This very, very young pianist is being given the sort of treatment which might seem like hype. The reason why it isn’t hype is that he knows what he’s doing. Unlike some other alleged new stars, and even veterans rediscovering older jazz, this guy doesn’t sound as if he’s doing or trying to do things which are too new to him. Some players’ enthusiasms for new ventures are based on finding how easy it is, without realizing that it’s easy because they ain’t doin’ it right!
He’s no flash player, but expressive, and duly relegates any thought of technical display. He has better things to do. There’s less immediate evidence of precocious brilliance than there is with guitar prodigy Julian Lage, his partner on some tracks of this CD, then 17 years old (Eigsti was all of 21!). You don’t need to know Lage’s age, though, to be bowled over by his playing, and his range. It would seem that the producers of this set have even forgotten his age, in their including him among testimonials given to the pianist, four years older but still very young, as lions go.
On the one hand, a veteran pianist was saying to me lately, there’s all this hype; on the other there are these young guys whose abilities defy credibility. This set doesn’t quite make the case for Eigsti’s belonging to the second group, but it does give some basis to the claims made.
Eigsti hits cleanly, decisively. The beginning of this set, “Giant Steps”, shows concern for precision of timing, with the excellent support of Christian McBride on bass, and also with an expressive rather than flowery line. The pianist’s own “Get Your Hopes Up” is a contemporary or recent-dated theme, with Lage joining the Eigsti-McBride-Lewis Nash trio. The speed is fast medium and the delivery impassioned. There’s more incisive-decisive timing and delivery, and a more strong direct line, in a “Love for Sale” that’s opened by McBride’s double bass, somewhat boogaloo.
James Genus replaces McBride and Billy Kilson Nash on a number of titles, starting on Björk’s “I’ve Seen It All”, incisive but tender with a couple of horns possibly, gently (nearly silently?) augmented by the uncredited electronic keyboard which surfaces briefly later. “I’ve Seen it All” is post-Rachmaninov, a kind of concerto movement. Eigsti’s “Argument” follows with some reminiscence of the performance on the Björk tune, Lage added and adding colour, and a vibes-bells passage on some electronic keyboard. “True Colors” is a duet between Eigsti and Lage, composer-credited to both and building to a climax, followed by tenderness. Since Chester Burnett is quoted at the head of a list of composers (how many fellahs does a tune need in order to get written?) one supposes this blues bumping and riffing is on a theme lifted from him, which is to say from the great bluesman Howlin’ Wolf, with brass added along the same lines as on the last singles recordings Wolf made for his old market. Lage has, as ever, some interesting things to add on guitar, even blues guitar, but while trading in excitement Eigsti doesn’t develop this one that much in jazz terms.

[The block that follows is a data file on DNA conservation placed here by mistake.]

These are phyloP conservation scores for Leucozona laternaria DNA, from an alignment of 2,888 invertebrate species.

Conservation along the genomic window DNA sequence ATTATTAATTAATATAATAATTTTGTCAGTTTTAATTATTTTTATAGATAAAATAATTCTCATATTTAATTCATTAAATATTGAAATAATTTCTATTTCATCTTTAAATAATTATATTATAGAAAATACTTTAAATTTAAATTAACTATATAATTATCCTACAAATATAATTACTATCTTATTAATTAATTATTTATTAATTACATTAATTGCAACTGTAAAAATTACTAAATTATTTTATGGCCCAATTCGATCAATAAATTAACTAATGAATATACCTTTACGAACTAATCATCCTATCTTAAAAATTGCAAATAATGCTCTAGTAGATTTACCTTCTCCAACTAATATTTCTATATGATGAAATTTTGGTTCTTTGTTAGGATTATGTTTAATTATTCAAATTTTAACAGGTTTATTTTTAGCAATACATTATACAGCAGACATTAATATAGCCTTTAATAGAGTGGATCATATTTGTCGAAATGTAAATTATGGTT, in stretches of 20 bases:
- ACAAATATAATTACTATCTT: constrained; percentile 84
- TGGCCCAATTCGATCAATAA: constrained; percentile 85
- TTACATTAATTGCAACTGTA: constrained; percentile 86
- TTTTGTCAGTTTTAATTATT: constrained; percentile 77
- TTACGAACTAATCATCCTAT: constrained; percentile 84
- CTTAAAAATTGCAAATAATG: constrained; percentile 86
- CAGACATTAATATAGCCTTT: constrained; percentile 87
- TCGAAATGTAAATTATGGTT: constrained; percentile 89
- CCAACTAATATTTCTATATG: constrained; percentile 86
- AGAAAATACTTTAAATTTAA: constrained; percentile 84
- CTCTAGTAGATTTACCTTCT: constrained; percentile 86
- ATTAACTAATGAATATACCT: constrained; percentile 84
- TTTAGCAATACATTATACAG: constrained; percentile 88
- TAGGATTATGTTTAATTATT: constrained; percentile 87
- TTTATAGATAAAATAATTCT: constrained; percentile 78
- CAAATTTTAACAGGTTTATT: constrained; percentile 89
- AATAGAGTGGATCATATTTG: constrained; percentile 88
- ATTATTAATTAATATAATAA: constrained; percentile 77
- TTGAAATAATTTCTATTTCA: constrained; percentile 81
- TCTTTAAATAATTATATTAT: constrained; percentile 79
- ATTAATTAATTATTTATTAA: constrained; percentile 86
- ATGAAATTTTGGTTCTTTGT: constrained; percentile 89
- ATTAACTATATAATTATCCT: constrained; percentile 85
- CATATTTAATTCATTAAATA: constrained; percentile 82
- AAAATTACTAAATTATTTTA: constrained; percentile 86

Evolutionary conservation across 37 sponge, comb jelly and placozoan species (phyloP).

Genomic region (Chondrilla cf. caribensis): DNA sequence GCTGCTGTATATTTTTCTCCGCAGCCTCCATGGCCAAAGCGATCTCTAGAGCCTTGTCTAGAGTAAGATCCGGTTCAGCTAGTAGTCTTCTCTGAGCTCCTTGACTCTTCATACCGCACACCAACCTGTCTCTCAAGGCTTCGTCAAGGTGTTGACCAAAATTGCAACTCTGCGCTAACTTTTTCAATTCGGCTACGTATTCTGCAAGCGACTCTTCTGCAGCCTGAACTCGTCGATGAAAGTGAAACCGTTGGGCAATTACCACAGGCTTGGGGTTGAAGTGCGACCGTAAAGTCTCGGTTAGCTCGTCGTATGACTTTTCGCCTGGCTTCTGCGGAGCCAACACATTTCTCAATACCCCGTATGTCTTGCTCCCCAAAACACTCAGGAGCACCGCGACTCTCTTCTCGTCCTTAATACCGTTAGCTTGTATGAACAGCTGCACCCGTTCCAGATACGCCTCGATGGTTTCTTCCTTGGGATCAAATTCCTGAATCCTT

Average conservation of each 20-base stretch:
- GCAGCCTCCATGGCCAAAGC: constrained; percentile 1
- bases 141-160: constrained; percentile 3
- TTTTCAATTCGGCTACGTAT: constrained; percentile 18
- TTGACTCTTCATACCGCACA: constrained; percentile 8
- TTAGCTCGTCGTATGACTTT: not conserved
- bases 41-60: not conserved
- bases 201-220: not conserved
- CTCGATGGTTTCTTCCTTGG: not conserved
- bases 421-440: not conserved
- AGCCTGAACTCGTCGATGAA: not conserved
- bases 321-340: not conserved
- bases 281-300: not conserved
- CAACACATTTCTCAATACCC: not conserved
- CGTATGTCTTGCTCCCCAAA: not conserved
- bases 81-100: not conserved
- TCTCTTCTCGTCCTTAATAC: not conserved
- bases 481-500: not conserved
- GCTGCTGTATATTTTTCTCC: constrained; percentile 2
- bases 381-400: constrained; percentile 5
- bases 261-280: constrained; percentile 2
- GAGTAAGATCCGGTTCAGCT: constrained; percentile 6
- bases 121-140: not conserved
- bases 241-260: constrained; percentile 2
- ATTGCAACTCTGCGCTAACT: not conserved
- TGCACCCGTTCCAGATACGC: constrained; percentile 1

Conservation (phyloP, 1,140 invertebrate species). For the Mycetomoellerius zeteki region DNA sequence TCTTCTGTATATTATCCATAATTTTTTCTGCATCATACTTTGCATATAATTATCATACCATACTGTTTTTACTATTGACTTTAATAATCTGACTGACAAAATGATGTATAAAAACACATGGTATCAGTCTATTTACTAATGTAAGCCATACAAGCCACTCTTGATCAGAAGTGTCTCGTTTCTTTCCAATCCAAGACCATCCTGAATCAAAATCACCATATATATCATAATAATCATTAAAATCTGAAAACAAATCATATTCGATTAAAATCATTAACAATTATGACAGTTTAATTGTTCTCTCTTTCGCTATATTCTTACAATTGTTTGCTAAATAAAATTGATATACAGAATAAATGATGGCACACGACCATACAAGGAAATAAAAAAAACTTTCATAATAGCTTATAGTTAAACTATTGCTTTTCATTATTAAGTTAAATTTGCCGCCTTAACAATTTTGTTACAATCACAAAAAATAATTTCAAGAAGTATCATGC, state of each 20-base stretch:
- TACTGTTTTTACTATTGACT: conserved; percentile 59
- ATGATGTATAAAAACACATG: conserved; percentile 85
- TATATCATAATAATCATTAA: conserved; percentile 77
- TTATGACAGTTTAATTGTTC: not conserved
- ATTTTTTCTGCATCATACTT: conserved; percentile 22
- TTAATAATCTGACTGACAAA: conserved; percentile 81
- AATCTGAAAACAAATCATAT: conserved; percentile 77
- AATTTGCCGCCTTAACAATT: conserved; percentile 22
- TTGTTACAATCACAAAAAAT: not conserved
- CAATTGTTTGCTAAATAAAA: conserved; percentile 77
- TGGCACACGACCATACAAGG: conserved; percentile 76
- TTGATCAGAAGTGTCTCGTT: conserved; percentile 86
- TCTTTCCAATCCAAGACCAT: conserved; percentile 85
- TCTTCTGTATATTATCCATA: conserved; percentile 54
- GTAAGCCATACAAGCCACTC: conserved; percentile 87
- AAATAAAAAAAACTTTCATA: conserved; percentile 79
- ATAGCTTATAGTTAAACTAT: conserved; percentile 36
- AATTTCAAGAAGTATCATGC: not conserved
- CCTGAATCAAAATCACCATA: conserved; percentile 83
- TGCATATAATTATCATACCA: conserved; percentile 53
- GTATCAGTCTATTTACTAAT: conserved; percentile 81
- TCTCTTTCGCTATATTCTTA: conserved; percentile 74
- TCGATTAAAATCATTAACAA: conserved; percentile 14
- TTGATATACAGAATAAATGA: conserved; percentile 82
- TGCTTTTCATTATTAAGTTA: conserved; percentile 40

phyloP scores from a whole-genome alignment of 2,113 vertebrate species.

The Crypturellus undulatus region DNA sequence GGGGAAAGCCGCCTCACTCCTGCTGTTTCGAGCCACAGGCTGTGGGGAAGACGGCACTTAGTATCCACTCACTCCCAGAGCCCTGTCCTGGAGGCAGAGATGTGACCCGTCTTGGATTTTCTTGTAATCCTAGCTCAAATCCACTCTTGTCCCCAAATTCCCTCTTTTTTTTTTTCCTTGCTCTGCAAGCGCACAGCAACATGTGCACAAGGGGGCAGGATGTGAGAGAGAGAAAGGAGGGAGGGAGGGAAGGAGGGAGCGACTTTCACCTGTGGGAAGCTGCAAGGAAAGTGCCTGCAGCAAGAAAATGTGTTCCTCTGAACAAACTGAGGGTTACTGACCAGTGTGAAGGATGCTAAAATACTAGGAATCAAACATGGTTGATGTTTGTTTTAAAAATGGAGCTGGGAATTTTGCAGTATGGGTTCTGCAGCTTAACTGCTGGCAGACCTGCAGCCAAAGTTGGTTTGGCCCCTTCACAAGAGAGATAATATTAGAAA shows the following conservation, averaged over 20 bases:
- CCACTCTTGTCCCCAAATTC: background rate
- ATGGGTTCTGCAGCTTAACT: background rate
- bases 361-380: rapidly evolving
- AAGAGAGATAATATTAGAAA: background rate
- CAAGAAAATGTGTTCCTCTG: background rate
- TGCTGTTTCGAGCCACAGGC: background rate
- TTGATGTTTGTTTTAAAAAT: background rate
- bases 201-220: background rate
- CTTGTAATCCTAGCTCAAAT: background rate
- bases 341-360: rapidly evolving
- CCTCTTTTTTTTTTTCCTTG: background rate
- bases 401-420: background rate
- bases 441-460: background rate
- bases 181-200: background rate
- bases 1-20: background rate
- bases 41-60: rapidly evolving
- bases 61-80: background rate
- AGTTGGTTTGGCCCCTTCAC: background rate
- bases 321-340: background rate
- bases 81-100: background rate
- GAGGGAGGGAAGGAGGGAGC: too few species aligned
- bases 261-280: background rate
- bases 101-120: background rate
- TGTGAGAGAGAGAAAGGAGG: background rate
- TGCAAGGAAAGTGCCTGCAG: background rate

“Promenade” goes past the Great Gate at Kiev, or did so when it was the opening Picture at an Exhibition of Moussorgski. McBride and Nash assist with that art of extended interesting introductions with which this CD began. McBride solos interestingly on “Adventure One”, which does bear some resemblance to “Promenade”. Genus and Kilson are back for the somewhat oblique “Darn that Dream”, with an intro paraphrasing and reharmonising the theme. The more delicate playing (Eigsti plainly has much refinement in touch, when needed) is at one point on the verge of breaking out into something more loudly impassioned. The performance, however, becomes quieter and dark, even a little chilly, and finally orchestral.
Kilson shows his own subtle side before Eigsti thunders into “Freedom Jazz Dance”, on which he alternates between brooding passages and bouts of almost ‘get out of the way!’ forcefulness. No incoherence and no old-tyme avant-garde, Eigsti’s hefty playing enters a heavyweight mode in which Kilson also joins before reminding me why I sat up in my chair the first time I heard him live. Heavyweight Russian piano school influences are certainly on show again, as they had been, and prominently, before. They re-merge after the tender opening to the solo rendition of the title tune, Bernstein’s “Lucky to Be Me” (itself arguable as an expression of luck in one’s situation, and therefore gratitude, or even as of arrogance). It’s an interesting example of the pedaled clarity within what’s clearly a prodigious and by no means calm endowment. I don’t know yet “how good he is,” but the young man heard here certainly has considerable presence.